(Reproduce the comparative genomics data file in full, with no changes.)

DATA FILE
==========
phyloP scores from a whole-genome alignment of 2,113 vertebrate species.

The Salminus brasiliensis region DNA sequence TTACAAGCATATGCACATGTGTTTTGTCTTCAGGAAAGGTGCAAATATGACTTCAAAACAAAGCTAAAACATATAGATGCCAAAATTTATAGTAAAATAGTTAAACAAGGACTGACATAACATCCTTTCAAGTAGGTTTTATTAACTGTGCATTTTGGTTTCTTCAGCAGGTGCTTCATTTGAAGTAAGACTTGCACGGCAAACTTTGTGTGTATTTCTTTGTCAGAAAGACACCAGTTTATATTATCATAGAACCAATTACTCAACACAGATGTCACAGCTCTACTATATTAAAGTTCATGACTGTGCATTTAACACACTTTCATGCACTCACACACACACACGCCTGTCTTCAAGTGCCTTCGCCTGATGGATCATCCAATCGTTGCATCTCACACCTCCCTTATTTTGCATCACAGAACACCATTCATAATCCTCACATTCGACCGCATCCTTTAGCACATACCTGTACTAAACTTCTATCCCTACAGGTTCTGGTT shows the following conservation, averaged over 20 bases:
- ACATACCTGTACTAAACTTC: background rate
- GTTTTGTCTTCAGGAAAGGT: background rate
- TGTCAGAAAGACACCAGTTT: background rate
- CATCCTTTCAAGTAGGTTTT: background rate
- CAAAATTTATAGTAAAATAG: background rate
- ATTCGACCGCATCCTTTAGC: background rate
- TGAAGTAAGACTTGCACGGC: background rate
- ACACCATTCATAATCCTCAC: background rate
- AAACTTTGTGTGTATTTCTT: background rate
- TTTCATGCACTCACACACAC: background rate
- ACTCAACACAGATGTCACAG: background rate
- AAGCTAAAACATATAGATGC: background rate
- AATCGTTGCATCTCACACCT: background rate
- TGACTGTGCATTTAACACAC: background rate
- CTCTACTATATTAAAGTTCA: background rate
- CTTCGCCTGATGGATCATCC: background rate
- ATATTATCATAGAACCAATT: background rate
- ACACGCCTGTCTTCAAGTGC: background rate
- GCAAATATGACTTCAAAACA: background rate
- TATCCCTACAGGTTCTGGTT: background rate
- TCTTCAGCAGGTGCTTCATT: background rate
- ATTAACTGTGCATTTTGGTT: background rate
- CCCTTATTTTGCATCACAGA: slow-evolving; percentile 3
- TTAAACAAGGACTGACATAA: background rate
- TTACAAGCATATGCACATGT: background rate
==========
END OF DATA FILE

phyloP scores from a whole-genome alignment of 2,113 vertebrate species.

The Salminus brasiliensis region DNA sequence TTACAAGCATATGCACATGTGTTTTGTCTTCAGGAAAGGTGCAAATATGACTTCAAAACAAAGCTAAAACATATAGATGCCAAAATTTATAGTAAAATAGTTAAACAAGGACTGACATAACATCCTTTCAAGTAGGTTTTATTAACTGTGCATTTTGGTTTCTTCAGCAGGTGCTTCATTTGAAGTAAGACTTGCACGGCAAACTTTGTGTGTATTTCTTTGTCAGAAAGACACCAGTTTATATTATCATAGAACCAATTACTCAACACAGATGTCACAGCTCTACTATATTAAAGTTCATGACTGTGCATTTAACACACTTTCATGCACTCACACACACACACGCCTGTCTTCAAGTGCCTTCGCCTGATGGATCATCCAATCGTTGCATCTCACACCTCCCTTATTTTGCATCACAGAACACCATTCATAATCCTCACATTCGACCGCATCCTTTAGCACATACCTGTACTAAACTTCTATCCCTACAGGTTCTGGTT shows the following conservation, averaged over 20 bases:
- ACATACCTGTACTAAACTTC: background rate
- GTTTTGTCTTCAGGAAAGGT: background rate
- TGTCAGAAAGACACCAGTTT: background rate
- CATCCTTTCAAGTAGGTTTT: background rate
- CAAAATTTATAGTAAAATAG: background rate
- ATTCGACCGCATCCTTTAGC: background rate
- TGAAGTAAGACTTGCACGGC: background rate
- ACACCATTCATAATCCTCAC: background rate
- AAACTTTGTGTGTATTTCTT: background rate
- TTTCATGCACTCACACACAC: background rate
- ACTCAACACAGATGTCACAG: background rate
- AAGCTAAAACATATAGATGC: background rate
- AATCGTTGCATCTCACACCT: background rate
- TGACTGTGCATTTAACACAC: background rate
- CTCTACTATATTAAAGTTCA: background rate
- CTTCGCCTGATGGATCATCC: background rate
- ATATTATCATAGAACCAATT: background rate
- ACACGCCTGTCTTCAAGTGC: background rate
- GCAAATATGACTTCAAAACA: background rate
- TATCCCTACAGGTTCTGGTT: background rate
- TCTTCAGCAGGTGCTTCATT: background rate
- ATTAACTGTGCATTTTGGTT: background rate
- CCCTTATTTTGCATCACAGA: slow-evolving; percentile 3
- TTAAACAAGGACTGACATAA: background rate
- TTACAAGCATATGCACATGT: background rate